I had the pleasure of speaking to drummer Riley Breckenridge before one of their last shows, in Portland, OR at the Roseland Theatre. The band proceeded to play an incredible 90 minute set, filled with songs from every album in their discography. Thanks to everyone that submitted questions, I really had a great time.
Welcome back to Portland, OR. How've you been?
Good! Tour has been good, and it's been sad and awesome at the same time; it's been expected, but it's been a little bit more of both than I thought it would be.
How was last night in Seattle?
It was awesome. It was a packed house, and we moved it from Showbox Market to Showbox Sodo, which is a bigger venue, and it was packed and the energy was awesome. We've had a lot of memorable shows in Seattle, and to cap it off with an awesome one seems kind of fitting.
With this tour being your last, at least for right now, have the crowds just been super electrical every night?
I think it's still pretty mind-blowing knowing that people have driven multiple states away just to see multiple shows.
I think based on the circumstances, people are coming out that maybe on prior tours, they would say "Oh, I'll just catch them next time they come through in like 4 months". So people are making the most of the opportunity to come see us, and yeah that means people are driving 24 hours or flying out from different countries...which is insane and awesome to me. I just feel like from the band and the crowds, there's a definite energy there that we need to make this count, because we don't know when or if it's going to happen again. It's kind of weird, because thinking that way makes you think that you should play every show like that, as you should, because things like that can be taken away so quickly. But having that at the forefront of your mind, whether you're at the show watching, or you're us playing the show, knowing this will be the last time for awhile that we're going to be able to do this is making the energy in the room pretty amazing. Definitely we feed the crowd, and they feed us energy, and it's been great.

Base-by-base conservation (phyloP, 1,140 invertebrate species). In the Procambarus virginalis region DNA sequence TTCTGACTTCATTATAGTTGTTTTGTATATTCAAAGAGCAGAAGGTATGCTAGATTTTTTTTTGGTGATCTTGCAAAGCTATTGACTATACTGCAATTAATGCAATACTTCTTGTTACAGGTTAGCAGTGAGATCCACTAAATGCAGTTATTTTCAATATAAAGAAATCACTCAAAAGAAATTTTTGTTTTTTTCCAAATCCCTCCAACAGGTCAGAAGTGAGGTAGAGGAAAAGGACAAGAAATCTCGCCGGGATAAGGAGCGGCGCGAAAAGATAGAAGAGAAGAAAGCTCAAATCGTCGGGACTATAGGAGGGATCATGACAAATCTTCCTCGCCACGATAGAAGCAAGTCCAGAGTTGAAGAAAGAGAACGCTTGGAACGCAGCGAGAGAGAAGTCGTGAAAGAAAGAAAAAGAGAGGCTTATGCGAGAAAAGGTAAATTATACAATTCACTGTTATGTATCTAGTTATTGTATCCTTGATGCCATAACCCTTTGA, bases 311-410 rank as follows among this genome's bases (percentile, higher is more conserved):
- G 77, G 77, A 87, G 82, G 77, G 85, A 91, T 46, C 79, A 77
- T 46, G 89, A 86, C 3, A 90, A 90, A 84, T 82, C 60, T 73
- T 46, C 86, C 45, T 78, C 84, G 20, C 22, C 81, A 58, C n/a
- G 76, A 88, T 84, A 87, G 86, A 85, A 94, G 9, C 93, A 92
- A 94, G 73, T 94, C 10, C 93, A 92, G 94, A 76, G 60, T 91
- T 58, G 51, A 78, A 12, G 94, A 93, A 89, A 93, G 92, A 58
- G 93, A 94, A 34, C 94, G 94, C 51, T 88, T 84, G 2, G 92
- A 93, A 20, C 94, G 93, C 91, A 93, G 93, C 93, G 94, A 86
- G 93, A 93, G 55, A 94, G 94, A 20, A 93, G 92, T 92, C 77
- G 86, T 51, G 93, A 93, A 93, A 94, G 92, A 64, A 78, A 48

So that's the main difference from last tour and this tour, is everyone being really intentional with everything, right?
I think so, yeah. We're playing some older stuff that we haven't played all that recently, and just doing one last run here through the U.S. to say thank you to the people that have allowed us to do what we've done for the past almost 14 years.
You have O'Brother and Animals As Leaders out on this tour. What factors led to the decision to bring these bands out?
O'Brother we met when we were direct support to Manchester Orchestra in April of 2010. We all loved the band a ton, and they're an incredible band, even more so live than recorded. They're really good people, a young band who's collective head is in the right place; they're not in this to be famous or for anything superficial, they're into it because they like making music and playing live shows. They're really driven, and I feel at times that kind of gets lost. So it's great to have them out, they're great people and a great live band.
As for Animals As Leaders, I think the first time I had heard of them was 2 or 3 years ago, and was just blown away by the musicianship. I got to see them live for the first time at the tail-end of last year, and I just sat there with my mouth open, and was blown away as how good they are as players. It's super defeating to go on stage after a band that is that good, but we're at a point now where we're going to go out and do what we're going to do, and not worry about looking like we suck at our instruments, because most bands would look like they suck at their instruments, haha.
You also have Invisible Children out on this tour. How have people been reacting to them being on the tour, especially since they've been in the headlines lately?
I think pretty well, it's hard to tell; I don't keep track of their numbers, or how many people they talk to every night. We've had them out on the last 3 or 4 tours that we've done I think, maybe more. The people that we've worked with at that organization have been really really good people, very kind and honest people. We are working with those exact people on this tour, so there was no reason to not do it.
I will admit that I had a slight reservation, just because I wanted this farewell tour to be about the music primarily, and because they were at the forefront of the headlines, I didn't want it to be a distraction. But that's just me airing on the side of caution, you know? It's worked out great. The guys we deal with, Kenny Laubbacher, Alex Collins, and Eugene who's on tour with us, are the kindest dudes, the most honest dudes; so having them out here and letting them do what they do is the right thing to do. At the core of it, we believe what they do and the cause they're supporting, and we're happy to have them out here.